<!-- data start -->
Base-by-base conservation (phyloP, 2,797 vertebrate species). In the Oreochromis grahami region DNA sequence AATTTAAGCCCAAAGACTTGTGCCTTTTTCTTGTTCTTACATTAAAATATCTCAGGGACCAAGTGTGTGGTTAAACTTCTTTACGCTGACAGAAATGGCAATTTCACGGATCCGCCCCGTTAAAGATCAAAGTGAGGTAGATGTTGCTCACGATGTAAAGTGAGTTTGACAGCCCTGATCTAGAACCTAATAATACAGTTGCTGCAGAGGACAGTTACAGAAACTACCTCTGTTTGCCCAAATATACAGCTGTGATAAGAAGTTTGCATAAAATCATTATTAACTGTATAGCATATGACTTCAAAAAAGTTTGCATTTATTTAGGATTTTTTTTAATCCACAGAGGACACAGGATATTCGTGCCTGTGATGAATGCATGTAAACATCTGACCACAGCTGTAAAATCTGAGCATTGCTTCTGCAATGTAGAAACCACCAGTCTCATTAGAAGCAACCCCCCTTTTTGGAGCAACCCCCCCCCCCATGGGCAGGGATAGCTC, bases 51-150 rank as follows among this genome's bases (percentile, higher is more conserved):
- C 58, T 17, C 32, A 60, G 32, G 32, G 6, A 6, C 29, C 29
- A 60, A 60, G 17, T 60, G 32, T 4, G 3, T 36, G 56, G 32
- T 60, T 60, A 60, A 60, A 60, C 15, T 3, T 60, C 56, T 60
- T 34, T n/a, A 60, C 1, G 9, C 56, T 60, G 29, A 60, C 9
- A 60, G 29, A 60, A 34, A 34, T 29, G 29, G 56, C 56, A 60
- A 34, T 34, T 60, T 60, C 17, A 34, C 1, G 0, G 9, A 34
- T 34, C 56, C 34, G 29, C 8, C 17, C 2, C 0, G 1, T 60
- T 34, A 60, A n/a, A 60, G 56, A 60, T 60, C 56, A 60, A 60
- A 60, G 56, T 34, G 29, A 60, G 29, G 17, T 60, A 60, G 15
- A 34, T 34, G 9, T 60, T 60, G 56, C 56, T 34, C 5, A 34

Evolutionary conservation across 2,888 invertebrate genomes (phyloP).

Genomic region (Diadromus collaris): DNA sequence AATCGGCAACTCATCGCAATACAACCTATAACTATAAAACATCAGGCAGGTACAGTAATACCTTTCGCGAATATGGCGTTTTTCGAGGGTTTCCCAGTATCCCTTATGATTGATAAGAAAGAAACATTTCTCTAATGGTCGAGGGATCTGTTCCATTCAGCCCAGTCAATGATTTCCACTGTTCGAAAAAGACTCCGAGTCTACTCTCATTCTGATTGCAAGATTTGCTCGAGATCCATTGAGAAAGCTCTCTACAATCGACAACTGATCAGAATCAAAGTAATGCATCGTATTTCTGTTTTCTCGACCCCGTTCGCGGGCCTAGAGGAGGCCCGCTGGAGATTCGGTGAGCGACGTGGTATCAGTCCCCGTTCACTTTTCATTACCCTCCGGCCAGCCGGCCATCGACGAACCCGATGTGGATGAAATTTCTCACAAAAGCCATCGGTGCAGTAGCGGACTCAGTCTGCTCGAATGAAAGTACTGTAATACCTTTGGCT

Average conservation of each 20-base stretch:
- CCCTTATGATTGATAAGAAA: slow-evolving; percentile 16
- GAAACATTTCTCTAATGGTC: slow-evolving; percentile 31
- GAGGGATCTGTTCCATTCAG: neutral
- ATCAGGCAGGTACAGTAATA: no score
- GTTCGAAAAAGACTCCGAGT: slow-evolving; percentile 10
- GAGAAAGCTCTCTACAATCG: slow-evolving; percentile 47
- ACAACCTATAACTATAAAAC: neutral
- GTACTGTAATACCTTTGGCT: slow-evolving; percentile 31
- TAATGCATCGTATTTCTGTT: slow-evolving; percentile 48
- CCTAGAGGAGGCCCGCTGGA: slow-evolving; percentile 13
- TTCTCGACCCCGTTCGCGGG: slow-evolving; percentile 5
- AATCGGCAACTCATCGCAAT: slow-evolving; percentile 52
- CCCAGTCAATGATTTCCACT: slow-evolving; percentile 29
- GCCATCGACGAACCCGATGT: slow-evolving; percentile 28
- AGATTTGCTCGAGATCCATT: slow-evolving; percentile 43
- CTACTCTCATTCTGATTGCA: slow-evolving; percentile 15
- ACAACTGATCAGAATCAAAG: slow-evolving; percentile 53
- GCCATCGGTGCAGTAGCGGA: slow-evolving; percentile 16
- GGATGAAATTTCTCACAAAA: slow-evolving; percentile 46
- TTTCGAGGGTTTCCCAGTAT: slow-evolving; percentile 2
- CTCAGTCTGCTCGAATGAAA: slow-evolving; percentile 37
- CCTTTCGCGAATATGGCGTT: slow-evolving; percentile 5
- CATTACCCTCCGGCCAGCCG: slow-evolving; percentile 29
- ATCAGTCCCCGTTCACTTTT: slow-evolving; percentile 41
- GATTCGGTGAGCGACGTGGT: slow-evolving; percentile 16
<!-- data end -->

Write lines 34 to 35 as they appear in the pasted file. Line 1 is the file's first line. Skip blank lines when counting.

- TTTCGAGGGTTTCCCAGTAT: slow-evolving; percentile 2
- CTCAGTCTGCTCGAATGAAA: slow-evolving; percentile 37